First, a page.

Although I believe Sue was exaggerating by saying that “everyone” wanted to watch this episode because of the record number of pirated downloads, I do believe that most fans and even curious non-fans will be extremely interested to know exactly what happens next. There may be up to 5% of fans (although probably much less) who won’t watch the show because of this scene, but there will be a much more significant uptick in those who will want to watch to know how this plays out.

      That said, this is Memorial Day in the States. Folks are travelling. Folks are grilling. Folks are partying. So there may be even less this week than last week who watch live. But it won’t be because of the Sansa scene – at least not yet.

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    53. If only some of these people were just as critical of GRRM pervasive and casual use of sexual violence in his novels than maybe I would respect their opinions more.

      Especially from some of these comments from the “Tower of the Hand” people. I can’t that believe “ghostlovesinger” could read the rape filled ASOIAF series and make the comments he made and not even be aware of the staggering amount hypocrisy involved. “if and when Martin writes a scene like this one into his books, I’ll stop reading them, too.” I mean really?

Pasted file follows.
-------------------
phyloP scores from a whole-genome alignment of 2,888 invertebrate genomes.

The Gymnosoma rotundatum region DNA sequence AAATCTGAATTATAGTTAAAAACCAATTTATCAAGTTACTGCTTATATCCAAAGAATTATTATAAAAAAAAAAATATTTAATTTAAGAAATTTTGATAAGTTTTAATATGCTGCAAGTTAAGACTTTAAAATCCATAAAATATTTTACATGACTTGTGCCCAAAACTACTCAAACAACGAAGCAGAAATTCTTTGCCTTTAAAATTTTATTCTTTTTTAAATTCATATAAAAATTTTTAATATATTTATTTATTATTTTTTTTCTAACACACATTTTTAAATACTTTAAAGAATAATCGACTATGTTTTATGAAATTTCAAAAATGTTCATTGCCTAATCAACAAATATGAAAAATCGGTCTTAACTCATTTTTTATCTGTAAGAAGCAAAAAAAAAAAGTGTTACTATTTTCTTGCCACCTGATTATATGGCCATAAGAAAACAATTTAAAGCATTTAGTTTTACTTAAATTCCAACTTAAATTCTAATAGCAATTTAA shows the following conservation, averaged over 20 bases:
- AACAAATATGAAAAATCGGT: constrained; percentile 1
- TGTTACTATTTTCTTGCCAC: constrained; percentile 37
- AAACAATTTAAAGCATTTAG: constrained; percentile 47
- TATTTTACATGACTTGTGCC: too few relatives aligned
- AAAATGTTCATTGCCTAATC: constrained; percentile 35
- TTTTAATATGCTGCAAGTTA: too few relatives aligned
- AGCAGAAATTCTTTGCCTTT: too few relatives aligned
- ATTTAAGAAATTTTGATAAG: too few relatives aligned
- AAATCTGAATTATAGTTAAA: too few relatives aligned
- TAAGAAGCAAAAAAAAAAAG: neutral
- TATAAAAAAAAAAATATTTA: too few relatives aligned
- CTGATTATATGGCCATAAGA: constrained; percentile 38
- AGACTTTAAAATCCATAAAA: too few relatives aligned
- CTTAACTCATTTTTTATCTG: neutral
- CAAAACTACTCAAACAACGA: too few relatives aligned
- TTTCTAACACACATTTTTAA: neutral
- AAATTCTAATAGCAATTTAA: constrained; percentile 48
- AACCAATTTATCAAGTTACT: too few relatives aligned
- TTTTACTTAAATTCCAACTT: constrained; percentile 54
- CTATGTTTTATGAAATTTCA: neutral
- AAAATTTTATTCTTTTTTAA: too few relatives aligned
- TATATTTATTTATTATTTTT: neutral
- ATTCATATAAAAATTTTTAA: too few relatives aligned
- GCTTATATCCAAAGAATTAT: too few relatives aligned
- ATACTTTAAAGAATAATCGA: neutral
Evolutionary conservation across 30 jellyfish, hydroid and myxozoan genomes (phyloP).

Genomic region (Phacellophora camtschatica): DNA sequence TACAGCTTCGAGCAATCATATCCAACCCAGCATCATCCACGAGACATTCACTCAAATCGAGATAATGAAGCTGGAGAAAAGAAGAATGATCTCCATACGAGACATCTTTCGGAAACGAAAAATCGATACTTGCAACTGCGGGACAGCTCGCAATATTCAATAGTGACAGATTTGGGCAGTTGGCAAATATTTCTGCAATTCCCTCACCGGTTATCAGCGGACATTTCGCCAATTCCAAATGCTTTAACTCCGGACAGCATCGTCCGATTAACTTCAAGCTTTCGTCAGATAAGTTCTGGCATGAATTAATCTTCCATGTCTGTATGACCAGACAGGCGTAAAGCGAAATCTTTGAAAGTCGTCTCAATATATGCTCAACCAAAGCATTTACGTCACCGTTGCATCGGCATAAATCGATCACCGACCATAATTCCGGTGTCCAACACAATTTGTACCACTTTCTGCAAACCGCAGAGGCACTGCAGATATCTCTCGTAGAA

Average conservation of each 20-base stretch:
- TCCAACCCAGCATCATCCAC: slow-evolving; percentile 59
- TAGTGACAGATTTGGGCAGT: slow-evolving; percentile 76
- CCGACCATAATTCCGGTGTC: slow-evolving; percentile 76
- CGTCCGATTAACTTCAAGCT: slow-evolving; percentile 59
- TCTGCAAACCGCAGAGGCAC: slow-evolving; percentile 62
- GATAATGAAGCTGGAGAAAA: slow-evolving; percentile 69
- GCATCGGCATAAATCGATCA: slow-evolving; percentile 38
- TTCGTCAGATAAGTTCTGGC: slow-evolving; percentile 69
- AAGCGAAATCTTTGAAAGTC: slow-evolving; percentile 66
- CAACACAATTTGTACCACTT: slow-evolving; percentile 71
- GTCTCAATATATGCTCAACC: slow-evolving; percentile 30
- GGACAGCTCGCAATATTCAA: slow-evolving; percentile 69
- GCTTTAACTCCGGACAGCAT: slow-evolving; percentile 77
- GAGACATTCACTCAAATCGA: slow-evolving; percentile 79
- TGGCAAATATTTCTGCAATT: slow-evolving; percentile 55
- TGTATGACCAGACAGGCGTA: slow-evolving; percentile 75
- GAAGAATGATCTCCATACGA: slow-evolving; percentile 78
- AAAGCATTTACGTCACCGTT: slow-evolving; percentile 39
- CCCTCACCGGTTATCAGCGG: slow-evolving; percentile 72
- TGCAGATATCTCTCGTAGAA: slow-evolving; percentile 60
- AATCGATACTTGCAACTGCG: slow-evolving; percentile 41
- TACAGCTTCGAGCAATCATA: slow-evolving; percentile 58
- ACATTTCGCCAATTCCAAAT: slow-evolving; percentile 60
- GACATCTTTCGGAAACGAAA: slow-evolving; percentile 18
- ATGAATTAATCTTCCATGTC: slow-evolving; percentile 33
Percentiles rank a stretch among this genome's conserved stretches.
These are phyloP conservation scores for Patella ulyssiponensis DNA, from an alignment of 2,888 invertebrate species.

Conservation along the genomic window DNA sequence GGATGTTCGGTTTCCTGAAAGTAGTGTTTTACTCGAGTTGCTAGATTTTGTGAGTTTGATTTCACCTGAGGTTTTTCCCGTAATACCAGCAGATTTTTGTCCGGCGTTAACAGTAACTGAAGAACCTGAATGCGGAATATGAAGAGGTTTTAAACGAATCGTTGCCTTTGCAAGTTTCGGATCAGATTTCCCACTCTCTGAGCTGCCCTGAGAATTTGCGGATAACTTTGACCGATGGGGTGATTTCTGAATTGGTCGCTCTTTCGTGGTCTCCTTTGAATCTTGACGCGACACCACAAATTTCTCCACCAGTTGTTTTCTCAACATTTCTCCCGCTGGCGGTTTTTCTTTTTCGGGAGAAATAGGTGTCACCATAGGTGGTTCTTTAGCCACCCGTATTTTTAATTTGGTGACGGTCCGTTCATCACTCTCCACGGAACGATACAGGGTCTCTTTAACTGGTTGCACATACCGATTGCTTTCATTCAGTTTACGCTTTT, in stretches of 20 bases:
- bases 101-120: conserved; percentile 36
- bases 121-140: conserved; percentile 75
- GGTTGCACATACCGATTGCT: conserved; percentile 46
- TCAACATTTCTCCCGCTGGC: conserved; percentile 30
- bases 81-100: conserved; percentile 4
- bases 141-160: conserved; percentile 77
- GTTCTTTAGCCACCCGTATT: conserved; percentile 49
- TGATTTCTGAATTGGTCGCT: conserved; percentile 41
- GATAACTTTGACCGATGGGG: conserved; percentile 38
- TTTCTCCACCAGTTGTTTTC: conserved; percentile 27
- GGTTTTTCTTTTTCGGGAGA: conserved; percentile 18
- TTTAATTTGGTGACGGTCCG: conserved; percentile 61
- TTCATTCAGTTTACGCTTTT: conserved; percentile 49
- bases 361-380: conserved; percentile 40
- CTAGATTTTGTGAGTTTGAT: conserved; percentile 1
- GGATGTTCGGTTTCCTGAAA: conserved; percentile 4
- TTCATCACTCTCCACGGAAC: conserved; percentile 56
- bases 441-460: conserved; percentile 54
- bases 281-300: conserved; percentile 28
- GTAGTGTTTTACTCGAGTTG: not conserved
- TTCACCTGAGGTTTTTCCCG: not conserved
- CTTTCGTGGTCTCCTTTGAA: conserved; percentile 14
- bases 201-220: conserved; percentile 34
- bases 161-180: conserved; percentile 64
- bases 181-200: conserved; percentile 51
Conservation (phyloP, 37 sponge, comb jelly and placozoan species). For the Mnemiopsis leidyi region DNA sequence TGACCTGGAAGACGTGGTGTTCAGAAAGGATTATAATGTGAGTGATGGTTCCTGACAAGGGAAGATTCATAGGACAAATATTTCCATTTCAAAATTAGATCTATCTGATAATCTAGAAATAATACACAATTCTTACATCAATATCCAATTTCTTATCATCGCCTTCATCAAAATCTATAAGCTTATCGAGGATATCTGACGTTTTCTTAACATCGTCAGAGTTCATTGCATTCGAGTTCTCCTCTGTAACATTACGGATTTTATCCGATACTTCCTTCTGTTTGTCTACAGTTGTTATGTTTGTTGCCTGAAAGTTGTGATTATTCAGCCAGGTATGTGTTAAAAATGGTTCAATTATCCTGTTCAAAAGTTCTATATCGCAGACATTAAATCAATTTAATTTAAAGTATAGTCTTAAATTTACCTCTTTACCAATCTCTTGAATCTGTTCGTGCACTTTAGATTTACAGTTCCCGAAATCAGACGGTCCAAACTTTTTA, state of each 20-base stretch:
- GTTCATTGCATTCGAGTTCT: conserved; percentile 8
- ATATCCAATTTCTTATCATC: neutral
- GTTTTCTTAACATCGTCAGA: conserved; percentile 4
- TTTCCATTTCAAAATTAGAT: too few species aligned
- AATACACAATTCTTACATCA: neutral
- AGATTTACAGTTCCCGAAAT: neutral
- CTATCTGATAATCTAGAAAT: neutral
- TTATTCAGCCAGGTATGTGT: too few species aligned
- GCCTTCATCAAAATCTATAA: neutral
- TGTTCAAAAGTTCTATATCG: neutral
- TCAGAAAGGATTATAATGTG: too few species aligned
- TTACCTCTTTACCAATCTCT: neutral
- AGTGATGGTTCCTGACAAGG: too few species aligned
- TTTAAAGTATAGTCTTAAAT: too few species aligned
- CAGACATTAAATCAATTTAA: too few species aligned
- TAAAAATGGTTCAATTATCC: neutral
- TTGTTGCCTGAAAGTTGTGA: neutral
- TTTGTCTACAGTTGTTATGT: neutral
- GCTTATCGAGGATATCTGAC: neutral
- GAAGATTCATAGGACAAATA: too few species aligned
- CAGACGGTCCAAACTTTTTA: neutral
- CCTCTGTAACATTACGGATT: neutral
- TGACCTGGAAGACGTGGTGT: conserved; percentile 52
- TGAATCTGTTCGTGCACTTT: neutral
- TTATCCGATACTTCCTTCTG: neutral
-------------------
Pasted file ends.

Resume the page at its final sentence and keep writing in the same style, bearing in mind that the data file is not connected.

The guy has a mentally handicap woman being gang raped in his book along with a bunch of other random nameless women and side characters being raped and violated but some how they want to pretend like GRRM is above content like this or handles it better. The world GRRM describes in ASOIAF is far more sexually violent than the world we have seen in the show.

      That comment is even more pathetic because he literally wrote a scene just like this in the books. I would say his book version is even worse not just because it is more graphic but because Jeyne is only there to be a victim. She has no point of view in the story, no character development, only there to be a victim for Theons redemption arc. Sansa will have a role to play other than being a damsel for Theon to rescue.

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    54. So much wankery in that discussion, good God. Some of those Tower of the Hand folk are seriously out to lunch… reminds me again why I generally only discuss GoT here.